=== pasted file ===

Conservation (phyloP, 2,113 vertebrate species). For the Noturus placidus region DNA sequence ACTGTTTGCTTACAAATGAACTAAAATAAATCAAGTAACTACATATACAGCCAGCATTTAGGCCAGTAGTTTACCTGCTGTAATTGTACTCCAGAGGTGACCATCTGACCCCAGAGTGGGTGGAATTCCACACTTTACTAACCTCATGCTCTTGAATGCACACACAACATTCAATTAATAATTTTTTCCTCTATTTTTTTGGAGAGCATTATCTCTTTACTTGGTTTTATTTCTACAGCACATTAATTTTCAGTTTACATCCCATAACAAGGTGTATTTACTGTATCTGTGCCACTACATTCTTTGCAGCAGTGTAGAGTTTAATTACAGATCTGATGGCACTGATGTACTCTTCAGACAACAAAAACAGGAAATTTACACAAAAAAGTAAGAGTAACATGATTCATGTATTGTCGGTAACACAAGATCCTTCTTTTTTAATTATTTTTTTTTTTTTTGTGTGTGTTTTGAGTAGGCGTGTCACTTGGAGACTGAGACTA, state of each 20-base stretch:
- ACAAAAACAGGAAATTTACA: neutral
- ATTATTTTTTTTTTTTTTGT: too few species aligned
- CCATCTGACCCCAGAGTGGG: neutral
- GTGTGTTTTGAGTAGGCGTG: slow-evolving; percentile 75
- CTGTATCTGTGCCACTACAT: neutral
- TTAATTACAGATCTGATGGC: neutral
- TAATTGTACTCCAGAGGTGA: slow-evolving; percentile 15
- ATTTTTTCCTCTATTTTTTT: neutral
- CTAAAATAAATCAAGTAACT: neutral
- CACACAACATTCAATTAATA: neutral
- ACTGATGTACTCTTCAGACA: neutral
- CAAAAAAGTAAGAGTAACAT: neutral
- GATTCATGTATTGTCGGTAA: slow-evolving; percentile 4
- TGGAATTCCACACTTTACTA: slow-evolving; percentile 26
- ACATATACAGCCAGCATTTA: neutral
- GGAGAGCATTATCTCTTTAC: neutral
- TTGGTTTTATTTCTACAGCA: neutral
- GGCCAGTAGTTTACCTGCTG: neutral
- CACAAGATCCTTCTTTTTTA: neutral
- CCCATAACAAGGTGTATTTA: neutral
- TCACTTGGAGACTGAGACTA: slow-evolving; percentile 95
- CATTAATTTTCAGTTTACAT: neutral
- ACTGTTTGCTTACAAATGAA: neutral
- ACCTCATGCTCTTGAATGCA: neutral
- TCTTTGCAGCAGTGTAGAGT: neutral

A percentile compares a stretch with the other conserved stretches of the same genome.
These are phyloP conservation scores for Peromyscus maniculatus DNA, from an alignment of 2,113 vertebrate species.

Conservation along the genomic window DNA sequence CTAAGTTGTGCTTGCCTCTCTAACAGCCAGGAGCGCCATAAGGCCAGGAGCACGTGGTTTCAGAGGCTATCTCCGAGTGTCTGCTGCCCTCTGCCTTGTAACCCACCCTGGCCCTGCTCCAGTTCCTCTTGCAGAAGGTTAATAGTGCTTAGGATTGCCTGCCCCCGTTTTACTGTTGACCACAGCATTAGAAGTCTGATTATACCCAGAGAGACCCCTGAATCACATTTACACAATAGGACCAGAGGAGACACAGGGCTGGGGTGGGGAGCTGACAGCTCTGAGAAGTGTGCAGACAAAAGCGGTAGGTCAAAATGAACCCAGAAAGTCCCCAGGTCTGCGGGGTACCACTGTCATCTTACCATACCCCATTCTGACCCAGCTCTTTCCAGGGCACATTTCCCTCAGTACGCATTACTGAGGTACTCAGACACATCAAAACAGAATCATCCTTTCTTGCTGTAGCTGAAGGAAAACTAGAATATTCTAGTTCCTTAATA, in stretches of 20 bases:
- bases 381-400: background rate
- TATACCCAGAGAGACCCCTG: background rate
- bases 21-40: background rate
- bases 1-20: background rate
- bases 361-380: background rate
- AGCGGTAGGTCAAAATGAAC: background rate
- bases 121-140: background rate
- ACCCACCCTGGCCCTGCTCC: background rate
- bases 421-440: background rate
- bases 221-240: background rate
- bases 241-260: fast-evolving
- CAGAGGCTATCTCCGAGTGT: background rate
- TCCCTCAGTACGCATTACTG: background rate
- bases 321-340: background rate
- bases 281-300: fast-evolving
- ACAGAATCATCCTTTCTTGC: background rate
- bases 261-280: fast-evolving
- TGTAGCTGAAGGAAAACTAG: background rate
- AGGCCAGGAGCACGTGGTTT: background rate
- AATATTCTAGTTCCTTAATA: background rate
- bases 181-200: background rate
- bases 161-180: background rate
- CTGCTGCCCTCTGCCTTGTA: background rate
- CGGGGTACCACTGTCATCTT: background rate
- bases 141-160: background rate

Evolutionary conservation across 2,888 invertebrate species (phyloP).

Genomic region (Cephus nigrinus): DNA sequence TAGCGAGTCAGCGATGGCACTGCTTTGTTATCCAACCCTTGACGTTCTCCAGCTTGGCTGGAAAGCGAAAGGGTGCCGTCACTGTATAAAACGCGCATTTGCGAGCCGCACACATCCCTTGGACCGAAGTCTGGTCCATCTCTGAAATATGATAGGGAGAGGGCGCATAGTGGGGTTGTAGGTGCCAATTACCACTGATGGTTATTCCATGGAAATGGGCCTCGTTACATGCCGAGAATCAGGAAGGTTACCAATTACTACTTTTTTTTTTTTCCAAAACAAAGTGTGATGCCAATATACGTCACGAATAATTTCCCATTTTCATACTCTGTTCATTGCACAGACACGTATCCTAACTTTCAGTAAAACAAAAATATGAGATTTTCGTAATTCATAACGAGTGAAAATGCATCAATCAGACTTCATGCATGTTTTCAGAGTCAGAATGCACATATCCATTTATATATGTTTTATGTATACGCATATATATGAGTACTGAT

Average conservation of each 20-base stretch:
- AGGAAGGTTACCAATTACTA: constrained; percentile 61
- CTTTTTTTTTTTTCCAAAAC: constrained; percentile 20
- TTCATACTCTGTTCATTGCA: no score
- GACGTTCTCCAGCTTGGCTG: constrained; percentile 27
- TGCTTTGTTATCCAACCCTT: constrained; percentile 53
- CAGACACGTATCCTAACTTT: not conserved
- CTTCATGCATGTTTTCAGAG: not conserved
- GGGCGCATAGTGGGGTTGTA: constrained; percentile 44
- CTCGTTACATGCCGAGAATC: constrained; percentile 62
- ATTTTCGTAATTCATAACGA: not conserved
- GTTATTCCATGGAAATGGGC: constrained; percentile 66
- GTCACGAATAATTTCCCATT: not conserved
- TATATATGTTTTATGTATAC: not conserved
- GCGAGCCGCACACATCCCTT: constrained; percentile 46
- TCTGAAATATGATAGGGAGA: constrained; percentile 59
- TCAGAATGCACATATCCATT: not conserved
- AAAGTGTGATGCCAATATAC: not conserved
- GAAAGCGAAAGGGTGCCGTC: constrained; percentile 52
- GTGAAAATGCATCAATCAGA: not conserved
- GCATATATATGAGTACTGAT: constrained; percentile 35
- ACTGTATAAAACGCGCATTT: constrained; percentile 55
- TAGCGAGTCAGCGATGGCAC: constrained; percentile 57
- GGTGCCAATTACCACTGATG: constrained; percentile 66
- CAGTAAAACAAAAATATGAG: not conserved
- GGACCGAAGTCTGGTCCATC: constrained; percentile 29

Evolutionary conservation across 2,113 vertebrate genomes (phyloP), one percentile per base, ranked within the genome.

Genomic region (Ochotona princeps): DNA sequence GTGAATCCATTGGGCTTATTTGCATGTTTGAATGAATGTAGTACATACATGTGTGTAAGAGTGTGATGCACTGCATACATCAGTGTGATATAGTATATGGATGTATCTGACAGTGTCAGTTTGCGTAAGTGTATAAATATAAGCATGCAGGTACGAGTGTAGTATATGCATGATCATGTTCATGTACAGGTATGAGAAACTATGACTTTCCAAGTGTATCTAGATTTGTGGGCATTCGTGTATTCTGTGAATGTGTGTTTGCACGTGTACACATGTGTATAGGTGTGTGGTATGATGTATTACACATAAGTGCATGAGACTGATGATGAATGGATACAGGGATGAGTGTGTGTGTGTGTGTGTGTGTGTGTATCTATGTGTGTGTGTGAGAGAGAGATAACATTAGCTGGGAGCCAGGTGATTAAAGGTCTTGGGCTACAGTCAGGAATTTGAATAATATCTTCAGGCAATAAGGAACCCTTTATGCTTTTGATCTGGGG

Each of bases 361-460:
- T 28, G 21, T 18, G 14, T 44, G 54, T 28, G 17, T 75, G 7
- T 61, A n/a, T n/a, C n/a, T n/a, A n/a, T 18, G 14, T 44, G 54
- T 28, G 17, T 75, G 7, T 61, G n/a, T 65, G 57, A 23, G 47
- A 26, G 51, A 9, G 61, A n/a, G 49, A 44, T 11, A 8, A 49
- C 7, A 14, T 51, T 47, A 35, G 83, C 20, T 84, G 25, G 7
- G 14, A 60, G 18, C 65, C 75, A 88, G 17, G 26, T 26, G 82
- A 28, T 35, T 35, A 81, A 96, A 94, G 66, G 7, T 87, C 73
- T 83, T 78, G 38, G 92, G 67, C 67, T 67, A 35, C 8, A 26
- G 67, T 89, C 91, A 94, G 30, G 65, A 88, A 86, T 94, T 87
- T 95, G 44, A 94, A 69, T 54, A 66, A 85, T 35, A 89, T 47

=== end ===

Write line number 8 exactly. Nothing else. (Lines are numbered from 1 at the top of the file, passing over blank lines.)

- TAATTGTACTCCAGAGGTGA: slow-evolving; percentile 15